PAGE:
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Cause of Pipe's Failure May Take Weeks to Find

Emergency personnel rescue trapped motorists from a flooded street after a 66-inch water main burst in Montgomery County Tuesday morning.

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By Dan Morse and Rosalind S. Helderman
Washington Post Staff Writers
Thursday, December 25, 2008

Experts said yesterday that they probably won't know for at least six weeks why a 66-inch water main burst beneath a Montgomery County road Tuesday, trapping commuters in a torrent of water and prompting rescue efforts that were broadcast around the world.

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Among the possible causes, they said, was corrosion of metal support wires inside the concrete pipe, which passed its last inspection in 1998, or shifts in the ground beneath it.

"Something has happened in the last 10 years, and we hope to figure that out," said Gary Gumm, chief engineer for the Washington Suburban Sanitary Commission.

Maryland Gov. Martin O'Malley (D) and Montgomery County Executive Isiah Leggett (D) yesterday visited the 30-foot by 50-foot crater along Bethesda's River Road left by the pipe rupture. It was filled with muddy water.

"It looks like a bomb went off," O'Malley told a repair crew manager.

He and Leggett pledged to reopen a mile-long section of the vital commuter route as soon as it was safe, perhaps by rush hour Monday, and to try to secure federal funds to shore up the state's water supply system.

"It underscores the importance of investing in the things our parents and grandparents built for us," O'Malley said, referring to the pipe and broader infrastructure needs nationwide.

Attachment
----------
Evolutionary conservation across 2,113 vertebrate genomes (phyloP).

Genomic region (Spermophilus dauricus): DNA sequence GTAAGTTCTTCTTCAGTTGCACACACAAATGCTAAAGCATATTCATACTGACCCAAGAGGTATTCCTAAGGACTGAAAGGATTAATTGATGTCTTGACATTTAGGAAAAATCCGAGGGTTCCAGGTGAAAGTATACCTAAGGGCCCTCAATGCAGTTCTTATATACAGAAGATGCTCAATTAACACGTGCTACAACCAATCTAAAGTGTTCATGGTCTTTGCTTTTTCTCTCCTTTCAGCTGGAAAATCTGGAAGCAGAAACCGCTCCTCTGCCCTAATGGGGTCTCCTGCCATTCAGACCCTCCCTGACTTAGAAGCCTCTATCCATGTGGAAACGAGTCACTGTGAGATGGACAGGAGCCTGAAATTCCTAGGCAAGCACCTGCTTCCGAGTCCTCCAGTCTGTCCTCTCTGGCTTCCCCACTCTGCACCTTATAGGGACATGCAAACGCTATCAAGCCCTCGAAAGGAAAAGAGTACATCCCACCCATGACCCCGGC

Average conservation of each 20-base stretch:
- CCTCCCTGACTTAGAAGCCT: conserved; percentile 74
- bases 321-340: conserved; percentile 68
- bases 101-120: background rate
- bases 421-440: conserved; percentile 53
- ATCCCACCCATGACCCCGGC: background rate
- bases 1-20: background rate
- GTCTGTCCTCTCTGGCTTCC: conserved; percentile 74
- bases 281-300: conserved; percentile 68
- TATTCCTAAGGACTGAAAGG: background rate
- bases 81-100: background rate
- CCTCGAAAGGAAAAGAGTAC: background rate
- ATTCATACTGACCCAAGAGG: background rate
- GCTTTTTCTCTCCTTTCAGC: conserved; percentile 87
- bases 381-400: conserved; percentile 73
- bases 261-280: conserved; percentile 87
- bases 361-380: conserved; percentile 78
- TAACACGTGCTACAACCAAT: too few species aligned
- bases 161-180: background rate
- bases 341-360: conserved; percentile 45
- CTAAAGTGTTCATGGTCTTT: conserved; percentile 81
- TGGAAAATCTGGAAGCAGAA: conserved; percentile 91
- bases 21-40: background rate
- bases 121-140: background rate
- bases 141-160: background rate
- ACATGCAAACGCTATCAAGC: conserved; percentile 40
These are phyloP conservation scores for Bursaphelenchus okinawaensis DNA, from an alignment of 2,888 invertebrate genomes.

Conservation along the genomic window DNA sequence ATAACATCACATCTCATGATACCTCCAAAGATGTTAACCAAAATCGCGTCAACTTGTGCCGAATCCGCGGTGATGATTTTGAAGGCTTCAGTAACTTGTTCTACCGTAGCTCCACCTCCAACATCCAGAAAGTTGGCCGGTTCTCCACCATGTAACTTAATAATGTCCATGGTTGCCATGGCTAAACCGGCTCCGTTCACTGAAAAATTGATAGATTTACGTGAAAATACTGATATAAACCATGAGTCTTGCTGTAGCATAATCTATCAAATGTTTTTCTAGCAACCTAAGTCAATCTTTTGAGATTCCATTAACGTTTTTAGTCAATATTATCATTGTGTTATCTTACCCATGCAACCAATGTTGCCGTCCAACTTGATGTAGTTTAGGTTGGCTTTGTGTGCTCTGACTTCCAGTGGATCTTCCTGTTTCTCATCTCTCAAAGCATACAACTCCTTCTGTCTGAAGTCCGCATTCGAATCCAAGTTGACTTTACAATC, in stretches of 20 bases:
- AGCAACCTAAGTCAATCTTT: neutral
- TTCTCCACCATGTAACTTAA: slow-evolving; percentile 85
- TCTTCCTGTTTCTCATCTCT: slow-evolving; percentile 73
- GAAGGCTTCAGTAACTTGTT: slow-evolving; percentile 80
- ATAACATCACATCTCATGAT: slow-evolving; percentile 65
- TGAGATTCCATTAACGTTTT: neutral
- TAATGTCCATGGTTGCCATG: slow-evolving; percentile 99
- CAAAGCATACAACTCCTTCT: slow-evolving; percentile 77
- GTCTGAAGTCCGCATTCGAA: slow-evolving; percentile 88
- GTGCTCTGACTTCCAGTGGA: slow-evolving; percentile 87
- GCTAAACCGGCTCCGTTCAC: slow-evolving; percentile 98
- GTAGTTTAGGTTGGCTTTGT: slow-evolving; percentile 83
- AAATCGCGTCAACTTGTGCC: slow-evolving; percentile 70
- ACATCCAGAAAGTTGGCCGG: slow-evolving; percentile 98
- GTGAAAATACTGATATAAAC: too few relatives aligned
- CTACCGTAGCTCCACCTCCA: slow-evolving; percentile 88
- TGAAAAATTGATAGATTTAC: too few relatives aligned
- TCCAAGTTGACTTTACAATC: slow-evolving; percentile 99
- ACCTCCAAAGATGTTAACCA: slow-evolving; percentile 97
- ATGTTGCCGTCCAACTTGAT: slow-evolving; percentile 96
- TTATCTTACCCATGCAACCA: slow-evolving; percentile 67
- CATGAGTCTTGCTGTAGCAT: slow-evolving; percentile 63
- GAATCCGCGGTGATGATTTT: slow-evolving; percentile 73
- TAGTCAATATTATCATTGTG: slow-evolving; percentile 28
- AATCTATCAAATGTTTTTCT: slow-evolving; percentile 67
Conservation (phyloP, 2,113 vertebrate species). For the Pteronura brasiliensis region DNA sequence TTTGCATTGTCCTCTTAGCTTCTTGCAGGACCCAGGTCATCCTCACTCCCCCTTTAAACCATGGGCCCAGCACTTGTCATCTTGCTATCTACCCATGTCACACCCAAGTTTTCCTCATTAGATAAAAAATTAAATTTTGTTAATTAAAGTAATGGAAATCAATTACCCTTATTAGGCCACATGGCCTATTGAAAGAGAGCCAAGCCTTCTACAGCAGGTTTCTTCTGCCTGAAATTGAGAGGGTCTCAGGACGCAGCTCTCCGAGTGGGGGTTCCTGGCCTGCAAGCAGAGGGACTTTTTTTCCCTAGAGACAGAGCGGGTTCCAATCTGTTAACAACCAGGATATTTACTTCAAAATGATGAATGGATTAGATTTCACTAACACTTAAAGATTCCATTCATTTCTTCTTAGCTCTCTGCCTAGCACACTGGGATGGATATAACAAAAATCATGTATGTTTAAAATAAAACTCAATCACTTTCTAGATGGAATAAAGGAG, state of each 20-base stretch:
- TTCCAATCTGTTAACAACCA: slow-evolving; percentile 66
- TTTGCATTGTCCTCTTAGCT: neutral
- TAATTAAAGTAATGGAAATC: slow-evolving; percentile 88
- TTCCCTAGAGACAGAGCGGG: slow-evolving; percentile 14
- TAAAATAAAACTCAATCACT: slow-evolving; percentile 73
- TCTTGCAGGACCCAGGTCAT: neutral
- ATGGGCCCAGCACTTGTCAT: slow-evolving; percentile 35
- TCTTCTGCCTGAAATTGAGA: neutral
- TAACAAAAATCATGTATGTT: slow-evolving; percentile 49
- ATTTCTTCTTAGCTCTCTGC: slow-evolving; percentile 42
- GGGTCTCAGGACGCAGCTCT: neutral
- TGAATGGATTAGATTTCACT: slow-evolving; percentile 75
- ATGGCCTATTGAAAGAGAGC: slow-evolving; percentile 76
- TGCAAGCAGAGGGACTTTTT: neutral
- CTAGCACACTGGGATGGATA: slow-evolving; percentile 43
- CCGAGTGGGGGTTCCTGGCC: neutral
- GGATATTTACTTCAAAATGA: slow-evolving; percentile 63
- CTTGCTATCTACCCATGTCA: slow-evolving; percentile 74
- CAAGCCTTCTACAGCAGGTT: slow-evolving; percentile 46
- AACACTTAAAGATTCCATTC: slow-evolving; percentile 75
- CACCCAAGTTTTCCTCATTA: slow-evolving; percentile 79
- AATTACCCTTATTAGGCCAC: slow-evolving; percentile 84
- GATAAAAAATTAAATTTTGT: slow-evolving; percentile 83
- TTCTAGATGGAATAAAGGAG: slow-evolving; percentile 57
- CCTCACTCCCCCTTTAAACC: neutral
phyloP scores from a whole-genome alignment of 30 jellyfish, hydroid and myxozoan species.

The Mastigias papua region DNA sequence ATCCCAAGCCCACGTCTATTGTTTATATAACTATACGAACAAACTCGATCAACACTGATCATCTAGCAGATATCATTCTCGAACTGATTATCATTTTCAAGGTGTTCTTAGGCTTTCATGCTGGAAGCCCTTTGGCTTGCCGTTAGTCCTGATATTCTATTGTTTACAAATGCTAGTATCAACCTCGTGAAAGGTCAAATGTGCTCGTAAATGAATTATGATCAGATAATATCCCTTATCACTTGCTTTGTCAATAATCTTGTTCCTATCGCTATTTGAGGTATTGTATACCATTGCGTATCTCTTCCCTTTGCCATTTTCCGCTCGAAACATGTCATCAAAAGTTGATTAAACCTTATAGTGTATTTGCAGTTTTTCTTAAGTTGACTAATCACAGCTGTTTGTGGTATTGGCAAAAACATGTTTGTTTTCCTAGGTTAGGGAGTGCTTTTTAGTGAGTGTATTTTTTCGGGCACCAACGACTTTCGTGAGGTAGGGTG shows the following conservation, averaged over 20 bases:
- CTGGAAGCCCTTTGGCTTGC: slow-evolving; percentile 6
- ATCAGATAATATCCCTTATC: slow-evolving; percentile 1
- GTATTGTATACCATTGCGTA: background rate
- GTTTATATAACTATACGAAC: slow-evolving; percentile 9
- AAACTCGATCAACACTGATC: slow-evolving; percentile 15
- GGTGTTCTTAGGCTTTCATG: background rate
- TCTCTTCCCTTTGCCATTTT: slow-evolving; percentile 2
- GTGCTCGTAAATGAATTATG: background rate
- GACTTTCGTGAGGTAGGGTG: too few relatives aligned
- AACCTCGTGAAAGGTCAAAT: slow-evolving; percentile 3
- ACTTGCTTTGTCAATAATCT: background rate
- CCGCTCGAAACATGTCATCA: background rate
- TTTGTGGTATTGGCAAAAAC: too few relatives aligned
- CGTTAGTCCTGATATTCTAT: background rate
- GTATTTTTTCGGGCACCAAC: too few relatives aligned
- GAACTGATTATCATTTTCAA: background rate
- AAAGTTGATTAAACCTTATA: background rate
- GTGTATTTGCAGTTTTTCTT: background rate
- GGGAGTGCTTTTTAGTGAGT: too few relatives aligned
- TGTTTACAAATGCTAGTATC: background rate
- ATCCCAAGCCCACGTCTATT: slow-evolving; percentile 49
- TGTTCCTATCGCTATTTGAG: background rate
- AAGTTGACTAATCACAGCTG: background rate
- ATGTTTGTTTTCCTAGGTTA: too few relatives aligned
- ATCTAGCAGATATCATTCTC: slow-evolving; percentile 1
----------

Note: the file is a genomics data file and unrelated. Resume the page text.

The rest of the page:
The WSSC, owner of the 44-year-old water main, plans to hire a consultant to examine it, a process the utility calls an "autopsy." Already, workers have collected pieces of the pipe and will use them to reconstruct its condition before it ruptured shortly before 8 a.m. Tuesday.

"It's sort of like piecing the skeleton together," said Dave Alexander, a manager in charge of the repair project.

At its peak Tuesday morning, the broken main was gushing 150,000 gallons of water a minute onto River Road near Fenway Drive, a short distance from Congressional Country Club. The break occurred above a sloped section of road that is bordered on both sides by embankments. The water had nowhere to go but along the road, and the torrent developed such force that even at 18 inches deep it was threatening to send stranded commuters and their vehicles hurtling downhill.

"The water was tunneled between the two side banks," said Master Firefighter Donnie Simmons. He and Battalion Fire Chief Jim Resnick compared the River Road chute to Mather Gorge in the Potomac River.

Rescuers reached the stranded motorists by truck, boat and helicopter. From the air, they had to lower a rescue basket between trees and power lines in an opening less than 40 feet across.


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